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Global warming is altering the microbiota of lizards

"Our research shows that a relatively small rise in temperature can have a major impact on the gut bacteria in common lizards," said researcher Elvire Bestion

By
Brooks Hays
New research showed temperature increases kill bacteria in the guts of common lizards. Photo by BabelStone/Wikimedia/CC
New research showed temperature increases kill bacteria in the guts of common lizards. Photo by BabelStone/Wikimedia/CC

May 9 (UPI) -- As the planet heats up, microbes inside the guts of lizards are being killed off.

In a series of lab tests, researchers at the universities of Exeter and Toulouse found rising temperatures alter the microbiota of common lizards, or viviparous lizards. The findings -- detailed in the journal Nature Ecology and Evolution -- offer further proof that almost nothing remains untouched by the effects of global warming.

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Researchers placed several dozen common lizards, Zootoca vivipara, inside temperature-controlled confines. Scientists then sequenced each lizard's gut microbiota before turning up the temperature in the cages of the half of the lizards.

Warming of 2 to 3 degrees Celsius precipitated a decline in microbial diversity inside the lizard's guts. A reduction in microbiota diversity was associated with a decline in survivability.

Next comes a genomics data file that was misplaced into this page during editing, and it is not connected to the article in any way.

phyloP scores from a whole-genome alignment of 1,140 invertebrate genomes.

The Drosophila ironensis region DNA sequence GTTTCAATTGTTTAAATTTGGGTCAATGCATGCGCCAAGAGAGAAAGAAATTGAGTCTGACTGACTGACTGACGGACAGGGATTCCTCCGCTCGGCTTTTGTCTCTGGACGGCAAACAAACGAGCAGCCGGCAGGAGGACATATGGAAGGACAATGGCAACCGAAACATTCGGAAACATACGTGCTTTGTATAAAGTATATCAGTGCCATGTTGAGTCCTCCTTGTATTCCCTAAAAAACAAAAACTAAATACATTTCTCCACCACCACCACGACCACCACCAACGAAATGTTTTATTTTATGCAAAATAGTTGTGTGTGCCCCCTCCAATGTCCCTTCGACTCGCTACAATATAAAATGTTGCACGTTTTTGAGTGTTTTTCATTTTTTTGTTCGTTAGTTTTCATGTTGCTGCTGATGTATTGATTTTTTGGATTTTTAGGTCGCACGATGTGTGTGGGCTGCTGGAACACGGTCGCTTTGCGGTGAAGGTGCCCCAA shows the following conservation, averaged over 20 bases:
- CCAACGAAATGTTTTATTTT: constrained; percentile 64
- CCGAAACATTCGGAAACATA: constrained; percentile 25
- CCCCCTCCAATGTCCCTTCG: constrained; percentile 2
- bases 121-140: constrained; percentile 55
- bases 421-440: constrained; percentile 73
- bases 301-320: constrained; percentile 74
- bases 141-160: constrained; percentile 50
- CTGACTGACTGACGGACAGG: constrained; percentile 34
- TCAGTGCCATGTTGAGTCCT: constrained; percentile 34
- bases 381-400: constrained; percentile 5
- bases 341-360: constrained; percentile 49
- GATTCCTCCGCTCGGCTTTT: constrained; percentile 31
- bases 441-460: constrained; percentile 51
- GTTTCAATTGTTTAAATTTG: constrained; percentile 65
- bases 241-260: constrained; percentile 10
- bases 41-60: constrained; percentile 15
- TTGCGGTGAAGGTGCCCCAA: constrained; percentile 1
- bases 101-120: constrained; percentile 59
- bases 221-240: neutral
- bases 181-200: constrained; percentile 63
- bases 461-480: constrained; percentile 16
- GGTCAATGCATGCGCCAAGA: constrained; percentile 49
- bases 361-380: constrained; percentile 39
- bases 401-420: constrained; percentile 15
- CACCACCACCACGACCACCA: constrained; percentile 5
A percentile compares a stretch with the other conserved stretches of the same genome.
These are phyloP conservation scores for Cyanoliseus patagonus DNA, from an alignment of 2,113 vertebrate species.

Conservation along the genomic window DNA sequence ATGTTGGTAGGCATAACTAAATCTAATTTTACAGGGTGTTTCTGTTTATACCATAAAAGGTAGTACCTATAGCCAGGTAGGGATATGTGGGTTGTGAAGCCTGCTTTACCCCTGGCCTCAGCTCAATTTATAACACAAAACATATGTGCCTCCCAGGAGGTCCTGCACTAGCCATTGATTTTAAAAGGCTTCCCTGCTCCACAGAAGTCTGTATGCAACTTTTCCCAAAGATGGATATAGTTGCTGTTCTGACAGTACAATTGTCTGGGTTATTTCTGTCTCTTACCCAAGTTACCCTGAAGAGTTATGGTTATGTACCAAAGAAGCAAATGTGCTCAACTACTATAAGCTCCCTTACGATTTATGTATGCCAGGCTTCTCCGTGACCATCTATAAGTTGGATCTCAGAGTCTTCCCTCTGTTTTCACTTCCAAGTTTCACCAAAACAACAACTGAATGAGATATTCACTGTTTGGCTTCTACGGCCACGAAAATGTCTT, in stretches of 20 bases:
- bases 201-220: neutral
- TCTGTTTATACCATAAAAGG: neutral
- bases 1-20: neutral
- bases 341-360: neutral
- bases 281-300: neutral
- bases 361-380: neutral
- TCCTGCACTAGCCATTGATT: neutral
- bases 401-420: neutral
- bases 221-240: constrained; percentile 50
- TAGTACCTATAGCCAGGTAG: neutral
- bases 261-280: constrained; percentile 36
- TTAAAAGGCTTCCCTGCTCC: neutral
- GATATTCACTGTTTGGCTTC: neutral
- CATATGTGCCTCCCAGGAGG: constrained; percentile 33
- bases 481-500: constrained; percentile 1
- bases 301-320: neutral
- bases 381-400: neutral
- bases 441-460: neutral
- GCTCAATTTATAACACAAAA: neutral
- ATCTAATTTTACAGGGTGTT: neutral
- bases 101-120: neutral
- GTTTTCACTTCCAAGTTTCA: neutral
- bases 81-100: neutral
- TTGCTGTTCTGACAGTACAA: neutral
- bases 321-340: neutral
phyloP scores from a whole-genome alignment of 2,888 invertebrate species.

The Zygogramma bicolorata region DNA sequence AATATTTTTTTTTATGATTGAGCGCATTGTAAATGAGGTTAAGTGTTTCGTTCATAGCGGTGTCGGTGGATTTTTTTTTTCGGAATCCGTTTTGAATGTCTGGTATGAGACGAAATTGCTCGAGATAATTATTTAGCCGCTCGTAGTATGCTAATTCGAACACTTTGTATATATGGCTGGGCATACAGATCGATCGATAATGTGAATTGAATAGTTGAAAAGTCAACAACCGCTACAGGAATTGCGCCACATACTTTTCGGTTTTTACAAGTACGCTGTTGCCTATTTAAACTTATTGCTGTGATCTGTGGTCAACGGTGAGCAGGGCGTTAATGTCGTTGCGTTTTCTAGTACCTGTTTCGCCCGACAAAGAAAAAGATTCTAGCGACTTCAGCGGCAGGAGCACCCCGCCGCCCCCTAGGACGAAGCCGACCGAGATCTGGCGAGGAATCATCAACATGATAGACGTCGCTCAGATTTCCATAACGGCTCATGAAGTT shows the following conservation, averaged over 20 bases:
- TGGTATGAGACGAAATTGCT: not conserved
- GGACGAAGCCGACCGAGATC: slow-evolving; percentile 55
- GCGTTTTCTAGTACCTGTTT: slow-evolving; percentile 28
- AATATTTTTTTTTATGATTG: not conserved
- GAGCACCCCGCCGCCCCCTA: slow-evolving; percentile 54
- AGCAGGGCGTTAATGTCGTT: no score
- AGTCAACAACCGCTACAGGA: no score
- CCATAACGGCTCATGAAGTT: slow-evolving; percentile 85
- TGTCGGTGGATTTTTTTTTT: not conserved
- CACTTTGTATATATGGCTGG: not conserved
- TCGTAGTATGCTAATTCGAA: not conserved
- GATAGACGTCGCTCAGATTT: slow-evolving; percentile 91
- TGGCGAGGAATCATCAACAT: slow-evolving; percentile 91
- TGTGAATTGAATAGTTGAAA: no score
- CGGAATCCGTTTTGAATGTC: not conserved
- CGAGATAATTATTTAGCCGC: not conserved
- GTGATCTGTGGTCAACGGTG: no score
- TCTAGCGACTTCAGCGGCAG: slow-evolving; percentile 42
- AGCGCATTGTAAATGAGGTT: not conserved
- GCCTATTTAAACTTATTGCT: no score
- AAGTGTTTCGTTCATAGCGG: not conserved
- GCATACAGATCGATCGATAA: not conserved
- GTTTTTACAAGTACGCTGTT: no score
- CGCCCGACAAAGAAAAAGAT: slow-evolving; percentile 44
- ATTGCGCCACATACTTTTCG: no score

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"Our research shows that a relatively small rise in temperature can have a major impact on the gut bacteria in common lizards," said Elvire Bestion, a researcher at Exeter's Environment and Sustainability Institute, said in a news release.

Researchers plan to conduct similar experiments using other ectotherms, including reptile and amphibian species. Ectotherms are cold-blooded and rely on external sources to regulate body temperature.

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Global warming remains the gravest threat faced by plants and animals, Bestion argues, but few studies have looked as the affects of temperature change on microbes vital to plant and animal health.

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"We are only now starting to understand the importance of gut microbiota in the physiology of all species, including humans," she said. "These bacteria are linked to everything from digestion to immunity and obesity."

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